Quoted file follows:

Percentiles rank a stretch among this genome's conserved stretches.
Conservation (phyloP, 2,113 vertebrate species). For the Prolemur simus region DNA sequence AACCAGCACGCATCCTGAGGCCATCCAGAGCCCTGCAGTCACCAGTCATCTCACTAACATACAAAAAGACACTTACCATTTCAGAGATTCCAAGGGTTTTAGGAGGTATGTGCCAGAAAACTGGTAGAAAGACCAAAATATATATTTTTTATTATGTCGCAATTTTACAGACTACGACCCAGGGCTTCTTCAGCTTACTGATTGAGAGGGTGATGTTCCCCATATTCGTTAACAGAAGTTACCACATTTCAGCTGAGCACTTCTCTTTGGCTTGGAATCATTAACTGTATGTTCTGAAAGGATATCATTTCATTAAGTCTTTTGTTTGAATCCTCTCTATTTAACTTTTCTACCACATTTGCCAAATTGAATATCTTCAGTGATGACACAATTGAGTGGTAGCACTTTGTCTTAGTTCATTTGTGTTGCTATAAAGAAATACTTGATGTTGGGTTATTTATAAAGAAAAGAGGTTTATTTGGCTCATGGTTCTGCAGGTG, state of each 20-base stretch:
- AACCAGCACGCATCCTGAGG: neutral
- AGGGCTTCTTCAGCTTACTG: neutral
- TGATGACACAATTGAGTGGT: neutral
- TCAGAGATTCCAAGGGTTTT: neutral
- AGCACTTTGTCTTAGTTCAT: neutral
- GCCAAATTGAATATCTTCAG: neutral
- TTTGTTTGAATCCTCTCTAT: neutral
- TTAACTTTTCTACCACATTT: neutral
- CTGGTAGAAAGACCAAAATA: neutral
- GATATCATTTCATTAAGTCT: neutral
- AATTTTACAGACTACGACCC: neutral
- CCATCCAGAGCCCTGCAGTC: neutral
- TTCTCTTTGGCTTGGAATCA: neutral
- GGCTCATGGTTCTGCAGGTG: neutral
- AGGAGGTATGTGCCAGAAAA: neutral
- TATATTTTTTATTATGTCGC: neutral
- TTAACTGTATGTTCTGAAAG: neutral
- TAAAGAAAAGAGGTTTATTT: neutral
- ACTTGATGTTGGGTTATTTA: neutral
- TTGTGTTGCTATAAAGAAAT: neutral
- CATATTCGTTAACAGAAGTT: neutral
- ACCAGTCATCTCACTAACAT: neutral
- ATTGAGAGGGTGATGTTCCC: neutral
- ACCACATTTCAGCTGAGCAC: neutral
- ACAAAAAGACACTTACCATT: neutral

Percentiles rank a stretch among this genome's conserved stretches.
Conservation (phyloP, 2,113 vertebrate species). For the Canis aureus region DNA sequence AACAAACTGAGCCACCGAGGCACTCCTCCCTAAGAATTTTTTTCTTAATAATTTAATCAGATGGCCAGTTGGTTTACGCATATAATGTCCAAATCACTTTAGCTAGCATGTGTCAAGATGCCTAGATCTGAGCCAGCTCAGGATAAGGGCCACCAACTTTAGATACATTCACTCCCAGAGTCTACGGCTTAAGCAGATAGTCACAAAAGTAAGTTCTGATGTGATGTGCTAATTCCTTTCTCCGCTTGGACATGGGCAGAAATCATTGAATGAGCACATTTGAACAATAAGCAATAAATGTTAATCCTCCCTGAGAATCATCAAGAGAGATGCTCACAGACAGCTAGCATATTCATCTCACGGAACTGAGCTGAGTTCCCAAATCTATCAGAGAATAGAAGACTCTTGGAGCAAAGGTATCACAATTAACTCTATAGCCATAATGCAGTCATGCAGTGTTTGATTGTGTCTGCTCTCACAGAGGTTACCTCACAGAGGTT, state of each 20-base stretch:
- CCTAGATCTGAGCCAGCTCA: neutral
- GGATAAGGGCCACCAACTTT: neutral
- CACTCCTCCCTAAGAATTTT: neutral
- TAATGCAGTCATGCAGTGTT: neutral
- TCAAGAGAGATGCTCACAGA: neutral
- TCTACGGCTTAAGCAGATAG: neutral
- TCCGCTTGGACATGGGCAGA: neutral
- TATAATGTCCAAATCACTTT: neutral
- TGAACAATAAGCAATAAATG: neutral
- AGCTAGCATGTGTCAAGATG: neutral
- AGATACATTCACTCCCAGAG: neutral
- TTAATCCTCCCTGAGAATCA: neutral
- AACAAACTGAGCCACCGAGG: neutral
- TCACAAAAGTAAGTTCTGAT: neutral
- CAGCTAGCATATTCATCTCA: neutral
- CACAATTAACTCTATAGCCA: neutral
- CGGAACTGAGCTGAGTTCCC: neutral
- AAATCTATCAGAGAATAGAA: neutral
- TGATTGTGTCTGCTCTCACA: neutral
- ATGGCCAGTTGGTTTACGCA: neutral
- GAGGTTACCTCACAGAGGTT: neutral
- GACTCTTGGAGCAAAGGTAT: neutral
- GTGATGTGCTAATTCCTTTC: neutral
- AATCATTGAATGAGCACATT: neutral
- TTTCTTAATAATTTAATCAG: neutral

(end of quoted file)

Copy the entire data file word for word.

Percentiles rank a stretch among this genome's conserved stretches.
Conservation (phyloP, 2,113 vertebrate species). For the Prolemur simus region DNA sequence AACCAGCACGCATCCTGAGGCCATCCAGAGCCCTGCAGTCACCAGTCATCTCACTAACATACAAAAAGACACTTACCATTTCAGAGATTCCAAGGGTTTTAGGAGGTATGTGCCAGAAAACTGGTAGAAAGACCAAAATATATATTTTTTATTATGTCGCAATTTTACAGACTACGACCCAGGGCTTCTTCAGCTTACTGATTGAGAGGGTGATGTTCCCCATATTCGTTAACAGAAGTTACCACATTTCAGCTGAGCACTTCTCTTTGGCTTGGAATCATTAACTGTATGTTCTGAAAGGATATCATTTCATTAAGTCTTTTGTTTGAATCCTCTCTATTTAACTTTTCTACCACATTTGCCAAATTGAATATCTTCAGTGATGACACAATTGAGTGGTAGCACTTTGTCTTAGTTCATTTGTGTTGCTATAAAGAAATACTTGATGTTGGGTTATTTATAAAGAAAAGAGGTTTATTTGGCTCATGGTTCTGCAGGTG, state of each 20-base stretch:
- AACCAGCACGCATCCTGAGG: neutral
- AGGGCTTCTTCAGCTTACTG: neutral
- TGATGACACAATTGAGTGGT: neutral
- TCAGAGATTCCAAGGGTTTT: neutral
- AGCACTTTGTCTTAGTTCAT: neutral
- GCCAAATTGAATATCTTCAG: neutral
- TTTGTTTGAATCCTCTCTAT: neutral
- TTAACTTTTCTACCACATTT: neutral
- CTGGTAGAAAGACCAAAATA: neutral
- GATATCATTTCATTAAGTCT: neutral
- AATTTTACAGACTACGACCC: neutral
- CCATCCAGAGCCCTGCAGTC: neutral
- TTCTCTTTGGCTTGGAATCA: neutral
- GGCTCATGGTTCTGCAGGTG: neutral
- AGGAGGTATGTGCCAGAAAA: neutral
- TATATTTTTTATTATGTCGC: neutral
- TTAACTGTATGTTCTGAAAG: neutral
- TAAAGAAAAGAGGTTTATTT: neutral
- ACTTGATGTTGGGTTATTTA: neutral
- TTGTGTTGCTATAAAGAAAT: neutral
- CATATTCGTTAACAGAAGTT: neutral
- ACCAGTCATCTCACTAACAT: neutral
- ATTGAGAGGGTGATGTTCCC: neutral
- ACCACATTTCAGCTGAGCAC: neutral
- ACAAAAAGACACTTACCATT: neutral

Percentiles rank a stretch among this genome's conserved stretches.
Conservation (phyloP, 2,113 vertebrate species). For the Canis aureus region DNA sequence AACAAACTGAGCCACCGAGGCACTCCTCCCTAAGAATTTTTTTCTTAATAATTTAATCAGATGGCCAGTTGGTTTACGCATATAATGTCCAAATCACTTTAGCTAGCATGTGTCAAGATGCCTAGATCTGAGCCAGCTCAGGATAAGGGCCACCAACTTTAGATACATTCACTCCCAGAGTCTACGGCTTAAGCAGATAGTCACAAAAGTAAGTTCTGATGTGATGTGCTAATTCCTTTCTCCGCTTGGACATGGGCAGAAATCATTGAATGAGCACATTTGAACAATAAGCAATAAATGTTAATCCTCCCTGAGAATCATCAAGAGAGATGCTCACAGACAGCTAGCATATTCATCTCACGGAACTGAGCTGAGTTCCCAAATCTATCAGAGAATAGAAGACTCTTGGAGCAAAGGTATCACAATTAACTCTATAGCCATAATGCAGTCATGCAGTGTTTGATTGTGTCTGCTCTCACAGAGGTTACCTCACAGAGGTT, state of each 20-base stretch:
- CCTAGATCTGAGCCAGCTCA: neutral
- GGATAAGGGCCACCAACTTT: neutral
- CACTCCTCCCTAAGAATTTT: neutral
- TAATGCAGTCATGCAGTGTT: neutral
- TCAAGAGAGATGCTCACAGA: neutral
- TCTACGGCTTAAGCAGATAG: neutral
- TCCGCTTGGACATGGGCAGA: neutral
- TATAATGTCCAAATCACTTT: neutral
- TGAACAATAAGCAATAAATG: neutral
- AGCTAGCATGTGTCAAGATG: neutral
- AGATACATTCACTCCCAGAG: neutral
- TTAATCCTCCCTGAGAATCA: neutral
- AACAAACTGAGCCACCGAGG: neutral
- TCACAAAAGTAAGTTCTGAT: neutral
- CAGCTAGCATATTCATCTCA: neutral
- CACAATTAACTCTATAGCCA: neutral
- CGGAACTGAGCTGAGTTCCC: neutral
- AAATCTATCAGAGAATAGAA: neutral
- TGATTGTGTCTGCTCTCACA: neutral
- ATGGCCAGTTGGTTTACGCA: neutral
- GAGGTTACCTCACAGAGGTT: neutral
- GACTCTTGGAGCAAAGGTAT: neutral
- GTGATGTGCTAATTCCTTTC: neutral
- AATCATTGAATGAGCACATT: neutral
- TTTCTTAATAATTTAATCAG: neutral